Woman arrested for allegedly threatening Judge Aileen Cannon in Mar-a-Lago documents case
A Texas woman who allegedly left a series of threatening messages on the voicemail of a federal judge overseeing one of former President Donald Trump’s legal fights in Florida was arrested last week, according to court documents.
Tiffani Shea Gish, of Houston, left three voicemails for Aileen Cannon, a federal judge in the Southern District of Florida who was nominated by Trump in 2020, according to court documents. Cannon is handling the former President’s request for a special master to review documents and other items the FBI seized from Mar-a-Lago last month.
In the voicemails, Gish threatened to have Cannon assassinated in front of her family for “helping” the former president, court documents say.
“Donald Trump has been disqualified long ago, and he’s marked for assassination. You’re helping him, ma’am,” Gish allegedly said one of the voicemails.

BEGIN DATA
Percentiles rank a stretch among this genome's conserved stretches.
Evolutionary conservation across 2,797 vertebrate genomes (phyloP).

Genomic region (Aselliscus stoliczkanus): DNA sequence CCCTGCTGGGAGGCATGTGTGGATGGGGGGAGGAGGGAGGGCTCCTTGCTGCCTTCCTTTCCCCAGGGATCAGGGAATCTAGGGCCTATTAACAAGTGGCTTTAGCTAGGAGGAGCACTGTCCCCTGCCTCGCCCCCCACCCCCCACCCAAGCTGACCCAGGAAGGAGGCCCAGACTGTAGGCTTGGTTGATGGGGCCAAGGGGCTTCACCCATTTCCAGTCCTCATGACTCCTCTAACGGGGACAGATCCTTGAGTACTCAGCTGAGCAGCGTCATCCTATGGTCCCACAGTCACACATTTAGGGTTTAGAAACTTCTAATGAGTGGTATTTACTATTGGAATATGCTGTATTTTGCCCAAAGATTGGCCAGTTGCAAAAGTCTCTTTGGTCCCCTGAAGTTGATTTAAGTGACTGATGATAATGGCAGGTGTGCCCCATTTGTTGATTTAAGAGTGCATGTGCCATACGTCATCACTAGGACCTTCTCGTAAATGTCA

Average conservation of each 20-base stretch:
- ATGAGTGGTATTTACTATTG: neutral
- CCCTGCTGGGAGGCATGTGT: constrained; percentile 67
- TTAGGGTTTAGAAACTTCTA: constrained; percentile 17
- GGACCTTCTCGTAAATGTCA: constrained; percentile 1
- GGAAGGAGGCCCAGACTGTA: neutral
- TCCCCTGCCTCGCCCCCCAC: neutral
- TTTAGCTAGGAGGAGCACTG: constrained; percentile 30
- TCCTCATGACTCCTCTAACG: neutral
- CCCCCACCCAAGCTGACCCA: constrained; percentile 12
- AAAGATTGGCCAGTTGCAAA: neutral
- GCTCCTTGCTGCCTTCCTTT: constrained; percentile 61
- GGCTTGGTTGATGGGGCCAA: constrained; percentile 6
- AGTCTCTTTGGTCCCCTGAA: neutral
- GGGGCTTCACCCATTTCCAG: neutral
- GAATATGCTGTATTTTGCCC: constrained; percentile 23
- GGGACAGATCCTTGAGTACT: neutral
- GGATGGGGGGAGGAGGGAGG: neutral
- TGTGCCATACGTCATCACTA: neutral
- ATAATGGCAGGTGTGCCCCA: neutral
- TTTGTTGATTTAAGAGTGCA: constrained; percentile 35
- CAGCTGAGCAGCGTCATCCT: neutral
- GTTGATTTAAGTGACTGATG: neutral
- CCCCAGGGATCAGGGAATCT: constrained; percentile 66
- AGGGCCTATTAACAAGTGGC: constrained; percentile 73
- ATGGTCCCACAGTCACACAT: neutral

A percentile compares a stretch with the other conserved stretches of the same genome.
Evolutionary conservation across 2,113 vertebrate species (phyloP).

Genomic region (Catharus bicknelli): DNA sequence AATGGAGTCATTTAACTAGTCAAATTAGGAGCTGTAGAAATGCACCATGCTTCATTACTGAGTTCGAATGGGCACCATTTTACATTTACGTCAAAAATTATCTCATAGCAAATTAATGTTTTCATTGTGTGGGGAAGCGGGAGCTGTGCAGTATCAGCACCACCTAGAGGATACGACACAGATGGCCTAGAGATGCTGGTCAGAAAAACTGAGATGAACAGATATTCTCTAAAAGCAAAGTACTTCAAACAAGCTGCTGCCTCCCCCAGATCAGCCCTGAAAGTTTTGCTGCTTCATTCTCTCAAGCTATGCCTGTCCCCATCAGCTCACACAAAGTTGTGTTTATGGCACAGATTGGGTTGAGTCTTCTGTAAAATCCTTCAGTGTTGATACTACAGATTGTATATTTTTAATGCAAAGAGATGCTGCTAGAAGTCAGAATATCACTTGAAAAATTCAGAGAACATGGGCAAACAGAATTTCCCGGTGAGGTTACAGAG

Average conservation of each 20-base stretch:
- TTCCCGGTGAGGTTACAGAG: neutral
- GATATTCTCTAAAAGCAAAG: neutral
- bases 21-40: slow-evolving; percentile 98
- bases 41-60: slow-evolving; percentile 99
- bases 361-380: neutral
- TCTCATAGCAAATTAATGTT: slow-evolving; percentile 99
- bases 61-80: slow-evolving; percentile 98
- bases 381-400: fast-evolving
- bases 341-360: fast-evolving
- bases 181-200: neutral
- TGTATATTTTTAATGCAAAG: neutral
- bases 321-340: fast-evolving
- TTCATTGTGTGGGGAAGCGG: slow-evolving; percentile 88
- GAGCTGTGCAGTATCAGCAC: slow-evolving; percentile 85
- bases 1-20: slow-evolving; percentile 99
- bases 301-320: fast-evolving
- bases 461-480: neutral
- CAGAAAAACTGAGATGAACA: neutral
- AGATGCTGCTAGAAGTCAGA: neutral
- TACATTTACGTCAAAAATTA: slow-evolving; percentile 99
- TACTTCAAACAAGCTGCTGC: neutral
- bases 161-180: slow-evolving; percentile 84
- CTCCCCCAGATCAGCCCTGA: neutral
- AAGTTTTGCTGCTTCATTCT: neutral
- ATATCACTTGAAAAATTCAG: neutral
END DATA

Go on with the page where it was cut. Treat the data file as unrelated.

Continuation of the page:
“He’s marked for assassination and so are you,” she said, according to court documents, telling Cannon to “stand the f*ck down or get shot.”
In other messages, Gish, who identified herself on the messages as “Evelyn Salt,” said that she was “in charge of nuclear for the United States Government” and claimed that Trump had some responsibility for the September 11, 2001, terrorist attacks.
Gish is facing two federal charges, including influencing a federal official by threat and interstate communications with a threat to kidnap or injure. She has not yet entered a formal plea, and a lawyer for Gish did not immediately respond to request for comment.
Investigators traced Gish’s cell phone number and interviewed her through the window of her home in Houston, and she admitted to having left the voicemails, according to court documents.
The US Secret Service was aware of previous threats Gish had made towards Trump, prosecutors say.
Federal officials have seen a dramatic increase in the number of threats since the search at Mar-a-Lago last month, CNN has reported. Violent threats have surfaced online against Attorney General Merrick Garland, and the biography and contact information of the federal magistrate judge who signed the Mar-a-Lago search warrant had to be wiped from a Florida court’s website due to threats.
FBI officials also have reported an “unprecedented” number of threats and that individual agents involved in the search have faced doxxing attempts, law enforcement sources told CNN.